“No immediate benefits to be derived,” say trawl reps
Trawlers are getting a pass on being included in the Bering Sea snow crab rebuilding plan that fishery managers will choose this month. It includes no additional constraints on the crab they can take as bycatch.
In a redux of ‘conservation is everyone else’s problem,’ trawlers also will oppose a temporary plan to protect red king crab when it is first up on the NPFMC December docket this week. It follows two years of the fishery being closed due to low stock abundance.
Starting on Dec. 8, the North Pacific Fishery Management Council will deliberate on an emergency action to protect Bristol Bay Red King Crab (BBRKC) requested by the trade group Alaska Bering Sea Crabbers.
The petition seeks to close two “savings” areas from January 1- June 30 of next year to all fishing gear that comes into contact with the bottom: pelagic (“mid-water”) trawls, pots and longlines.
The areas are closed to bottom trawling year round with no exceptions. But the emergency action would close nearly 4,000 miles to pollock trawlers using pelagic gear.
That follows revelations by NPFMC staff in April that pelagic (mid-water) trawls actually touch the sea floor on average about 85% of the time while fishing for pollock.
“In the closed area, which protected mating and molting BBRKC, those gear could be killing unobserved breeding and vulnerable molting red king crab. The request to close the area to all gear types noted that the Council has been aware of the BBRKC decline for 15 years, since 2007, but has done nothing to address the decline or provide additional protection to the crab population,” said Goen said in the petition request.
She added that the pot cod sector has voluntarily avoided the savings areas to help protect the dwindling crab resource.
But according to the trawlers, “There are no apparent, immediate benefits to be derived from granting the emergency action” and “It fails to meet the agency’s emergency rule making criteria.”
Their Nov. 1 comments to Jon Kurland, head of NOAA/Alaska, continued: “The best available scientific information clearly indicates the requested action would not address other climatic conditions affecting red king crab and would not address other management challenges that are known to impact red king crab,” wrote Stephanie Madsen, executive director of the At-sea Processors Association and Heather Mann, executive director of the Midwater Trawlers Cooperative.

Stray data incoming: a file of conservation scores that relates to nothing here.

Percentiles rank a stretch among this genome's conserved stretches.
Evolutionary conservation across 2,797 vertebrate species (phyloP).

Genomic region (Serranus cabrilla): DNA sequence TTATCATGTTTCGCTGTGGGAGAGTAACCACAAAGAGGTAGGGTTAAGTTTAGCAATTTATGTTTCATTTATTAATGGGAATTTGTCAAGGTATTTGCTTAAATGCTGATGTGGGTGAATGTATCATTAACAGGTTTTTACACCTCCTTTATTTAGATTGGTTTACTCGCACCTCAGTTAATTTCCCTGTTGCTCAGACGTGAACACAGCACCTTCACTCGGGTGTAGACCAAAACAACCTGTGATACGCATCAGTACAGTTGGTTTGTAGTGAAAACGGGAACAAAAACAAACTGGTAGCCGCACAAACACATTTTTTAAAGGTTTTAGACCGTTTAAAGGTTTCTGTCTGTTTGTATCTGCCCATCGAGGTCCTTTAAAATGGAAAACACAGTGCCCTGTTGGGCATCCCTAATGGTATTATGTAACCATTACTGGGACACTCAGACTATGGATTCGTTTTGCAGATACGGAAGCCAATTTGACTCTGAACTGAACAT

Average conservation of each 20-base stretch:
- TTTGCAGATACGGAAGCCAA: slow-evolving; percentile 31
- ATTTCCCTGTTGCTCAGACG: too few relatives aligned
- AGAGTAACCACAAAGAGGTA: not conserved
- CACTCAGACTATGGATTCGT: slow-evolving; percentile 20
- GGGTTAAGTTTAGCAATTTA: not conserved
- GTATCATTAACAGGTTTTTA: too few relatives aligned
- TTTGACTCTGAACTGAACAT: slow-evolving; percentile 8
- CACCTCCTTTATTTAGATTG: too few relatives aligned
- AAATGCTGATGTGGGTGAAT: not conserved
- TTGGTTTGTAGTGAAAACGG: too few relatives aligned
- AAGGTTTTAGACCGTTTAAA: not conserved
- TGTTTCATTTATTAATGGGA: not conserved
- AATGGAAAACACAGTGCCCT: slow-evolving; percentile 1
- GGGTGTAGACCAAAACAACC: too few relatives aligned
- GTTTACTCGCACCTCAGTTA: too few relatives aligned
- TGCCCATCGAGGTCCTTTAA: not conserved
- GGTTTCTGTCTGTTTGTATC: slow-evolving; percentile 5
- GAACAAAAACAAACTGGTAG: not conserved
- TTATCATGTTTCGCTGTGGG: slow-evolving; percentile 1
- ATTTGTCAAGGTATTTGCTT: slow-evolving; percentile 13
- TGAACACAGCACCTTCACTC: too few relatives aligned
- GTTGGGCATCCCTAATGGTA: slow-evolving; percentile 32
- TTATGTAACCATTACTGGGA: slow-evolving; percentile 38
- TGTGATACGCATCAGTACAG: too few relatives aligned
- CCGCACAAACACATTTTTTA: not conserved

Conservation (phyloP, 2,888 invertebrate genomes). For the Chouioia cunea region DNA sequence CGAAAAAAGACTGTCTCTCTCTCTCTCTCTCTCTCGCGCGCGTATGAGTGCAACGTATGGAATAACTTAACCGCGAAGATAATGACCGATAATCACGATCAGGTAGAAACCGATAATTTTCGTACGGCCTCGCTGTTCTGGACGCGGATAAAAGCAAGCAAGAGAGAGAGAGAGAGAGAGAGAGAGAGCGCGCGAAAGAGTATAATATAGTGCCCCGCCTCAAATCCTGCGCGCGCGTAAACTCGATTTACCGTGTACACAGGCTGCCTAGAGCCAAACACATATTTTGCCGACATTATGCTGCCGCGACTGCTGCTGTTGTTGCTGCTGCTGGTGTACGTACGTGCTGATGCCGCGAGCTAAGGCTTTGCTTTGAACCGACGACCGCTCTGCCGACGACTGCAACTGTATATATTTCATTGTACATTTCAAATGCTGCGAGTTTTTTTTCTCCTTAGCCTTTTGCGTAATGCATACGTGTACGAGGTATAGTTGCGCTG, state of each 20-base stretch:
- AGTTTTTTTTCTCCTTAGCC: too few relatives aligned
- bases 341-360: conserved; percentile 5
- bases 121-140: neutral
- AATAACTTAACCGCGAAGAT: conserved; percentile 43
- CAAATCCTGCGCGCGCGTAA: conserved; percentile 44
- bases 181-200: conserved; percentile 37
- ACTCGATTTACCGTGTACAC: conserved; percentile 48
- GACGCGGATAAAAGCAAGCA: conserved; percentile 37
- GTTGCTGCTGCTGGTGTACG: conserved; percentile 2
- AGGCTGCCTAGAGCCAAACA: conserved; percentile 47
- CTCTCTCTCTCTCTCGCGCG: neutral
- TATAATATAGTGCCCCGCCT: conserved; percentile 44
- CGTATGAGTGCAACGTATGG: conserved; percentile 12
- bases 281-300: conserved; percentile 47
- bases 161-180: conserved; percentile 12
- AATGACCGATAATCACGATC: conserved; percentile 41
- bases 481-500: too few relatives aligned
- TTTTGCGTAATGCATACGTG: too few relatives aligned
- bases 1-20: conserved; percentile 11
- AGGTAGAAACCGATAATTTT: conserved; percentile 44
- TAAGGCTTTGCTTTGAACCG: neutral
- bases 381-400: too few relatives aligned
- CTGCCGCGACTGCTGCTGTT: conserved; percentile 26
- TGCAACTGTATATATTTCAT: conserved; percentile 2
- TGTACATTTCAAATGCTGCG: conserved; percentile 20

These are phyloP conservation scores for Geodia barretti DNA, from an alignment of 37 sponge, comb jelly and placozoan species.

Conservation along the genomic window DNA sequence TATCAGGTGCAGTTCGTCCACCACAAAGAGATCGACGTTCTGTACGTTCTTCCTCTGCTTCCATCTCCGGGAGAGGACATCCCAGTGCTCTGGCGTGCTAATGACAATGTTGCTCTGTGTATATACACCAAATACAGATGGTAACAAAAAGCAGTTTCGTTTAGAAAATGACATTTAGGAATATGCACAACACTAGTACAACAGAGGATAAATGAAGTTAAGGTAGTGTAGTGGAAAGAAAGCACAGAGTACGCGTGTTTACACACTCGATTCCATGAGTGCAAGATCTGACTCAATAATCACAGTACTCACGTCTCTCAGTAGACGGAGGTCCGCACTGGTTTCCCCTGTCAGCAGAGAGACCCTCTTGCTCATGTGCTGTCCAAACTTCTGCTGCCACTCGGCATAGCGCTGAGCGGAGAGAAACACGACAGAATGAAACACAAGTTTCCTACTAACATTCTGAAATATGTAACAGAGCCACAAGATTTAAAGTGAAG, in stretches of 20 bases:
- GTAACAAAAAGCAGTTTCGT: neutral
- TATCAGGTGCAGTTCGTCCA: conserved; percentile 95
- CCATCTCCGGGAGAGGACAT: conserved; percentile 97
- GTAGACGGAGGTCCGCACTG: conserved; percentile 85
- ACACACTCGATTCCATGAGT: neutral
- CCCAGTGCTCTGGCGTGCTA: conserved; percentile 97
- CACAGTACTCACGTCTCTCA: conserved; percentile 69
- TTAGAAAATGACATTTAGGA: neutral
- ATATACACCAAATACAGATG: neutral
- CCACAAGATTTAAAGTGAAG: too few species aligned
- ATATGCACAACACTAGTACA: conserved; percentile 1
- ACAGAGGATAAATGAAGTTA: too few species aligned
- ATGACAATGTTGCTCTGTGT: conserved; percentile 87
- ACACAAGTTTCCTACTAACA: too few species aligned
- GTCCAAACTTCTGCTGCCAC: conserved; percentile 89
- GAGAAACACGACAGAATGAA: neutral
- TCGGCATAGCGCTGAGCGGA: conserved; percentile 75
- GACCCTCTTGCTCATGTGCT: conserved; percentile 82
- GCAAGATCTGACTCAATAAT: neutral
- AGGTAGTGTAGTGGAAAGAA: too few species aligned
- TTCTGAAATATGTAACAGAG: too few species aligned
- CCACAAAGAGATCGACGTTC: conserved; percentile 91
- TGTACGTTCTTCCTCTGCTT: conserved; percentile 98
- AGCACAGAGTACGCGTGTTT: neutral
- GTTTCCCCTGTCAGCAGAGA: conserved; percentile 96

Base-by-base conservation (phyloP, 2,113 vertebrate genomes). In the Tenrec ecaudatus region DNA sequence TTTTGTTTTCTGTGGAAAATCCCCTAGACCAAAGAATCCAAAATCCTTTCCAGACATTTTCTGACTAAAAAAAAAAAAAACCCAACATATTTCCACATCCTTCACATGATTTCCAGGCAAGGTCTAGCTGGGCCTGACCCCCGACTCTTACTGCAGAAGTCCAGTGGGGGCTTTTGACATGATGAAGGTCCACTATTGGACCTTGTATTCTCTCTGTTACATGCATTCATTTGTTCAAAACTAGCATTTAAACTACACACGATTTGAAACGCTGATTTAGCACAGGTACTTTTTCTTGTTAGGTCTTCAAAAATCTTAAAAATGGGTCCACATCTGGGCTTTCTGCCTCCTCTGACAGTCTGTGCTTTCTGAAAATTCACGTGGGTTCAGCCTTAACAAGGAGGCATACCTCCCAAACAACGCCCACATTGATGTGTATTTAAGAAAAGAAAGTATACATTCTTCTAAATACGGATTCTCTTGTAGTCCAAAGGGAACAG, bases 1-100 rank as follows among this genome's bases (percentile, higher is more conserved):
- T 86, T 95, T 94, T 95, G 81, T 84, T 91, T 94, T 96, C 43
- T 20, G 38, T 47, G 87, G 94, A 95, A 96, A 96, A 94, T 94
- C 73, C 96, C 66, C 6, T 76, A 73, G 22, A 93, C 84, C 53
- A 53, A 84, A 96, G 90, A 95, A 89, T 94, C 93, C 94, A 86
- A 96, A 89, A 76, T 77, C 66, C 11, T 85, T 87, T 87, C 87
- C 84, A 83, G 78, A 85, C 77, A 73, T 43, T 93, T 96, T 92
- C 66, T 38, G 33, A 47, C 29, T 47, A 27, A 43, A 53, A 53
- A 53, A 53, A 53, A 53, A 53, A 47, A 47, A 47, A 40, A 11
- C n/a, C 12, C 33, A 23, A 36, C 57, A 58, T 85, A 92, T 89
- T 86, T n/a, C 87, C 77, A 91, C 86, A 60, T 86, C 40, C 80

Typically, Madsen/Mann only stressed impacts to the trawl sector. “First, closure of this area would cause substantial direct harm for the pollock fishery and individuals and communities reliant on the pollock resource,” they wrote.
Secondly, shifting fishing effort “would limit the flexibility of the fleets to avoid non target species, including salmon. It would result in moving fishing effort to areas where Chinook salmon bycatch rates are known to be 35 times higher for the fleet. Also, it could lead to increased gear conflicts and reduced harvests. The NPFMC is the appropriate forum for analysis and deliberations in such tradeoffs.”
Madsen/Mann added that “the best available science indicates that changes in the ecosystem and temperature are the primary divers or poor crab recruitment and low abundance. Closing the (savings areas) to the pelagic trawl vessels operated by our members will not address the cause of crab abundance decline.”
The trawl reps pointed out the “extraordinarily low levels of red king crab taken as bycatch,” saying “Not once in the last decade have the Bering Sea/Aleutian Islands pollock fleets taken more than 23 animals within (the savings areas) in a calendar year.” Allowable trawl bycatch for 2022/23 is 26,445 animals down from 80,160 last season.
Madsen/Mann agreed with Goen that “The NMFS, NPFMC and State of Alaska have had a lot of time” over the last 13 years since the declines became evident to consider additional management measures through the “rigorous, deliberative, transparent and science-based process that is mandated by the MSA.”
Madsen should know as she’s abetted the problem. She was appointed to the NPFMC in 2001, named chair in 2003 and served in that capacity until 2007.
And while she is quick to always point to “the best available science” whenever a trawl restriction is proposed, Madsen poohpoohs the finding by NPFMC scientists that pelagic trawl gear is frequently on the bottom.
“It’s an estimate! It’s not proven,” she exhorted at a Nov. 7 AK Bycatch Task Force meeting. “It’s been known all along by many,” she blurted as eyebrows raised among the participants.
“The trawlers are always skating around definitions,” said task force member Raymond May of Kodiak.
Why is it that trawlers never express concern about their impacts to fishery resources?
Likely, it’s because nearly 80% of the dockside value of ALL Alaska groundfish fisheries goes out of state, primarily to Seattle, where nearly every one of the big boats are homeported, even those owned by Native corporations.
Yet they resist measures to help protect Alaska’s crab or fish stocks. They fight restrictions on salmon bycatch and for six years, they resisted a change to trawl halibut bycatch that is based on stock abundance, instead of a fixed cap, like all other users.
Alaska’s trawl fisheries play an important economic role to the state and the nation. Tossing millions of pounds of fish and crab overboard each year is required by federal law. That’s where changes must be made, especially to outdated bycatch loophole language such as “optimum yield” and “where practicable.”
Until then, the Bering Sea trawl sector will, in the words of Bycatch Task Force member Duncan Fields, continue to enjoy “most favored status.”
When it comes to red king crab protections being called for this week, that’s exactly what the trawlers are hoping for.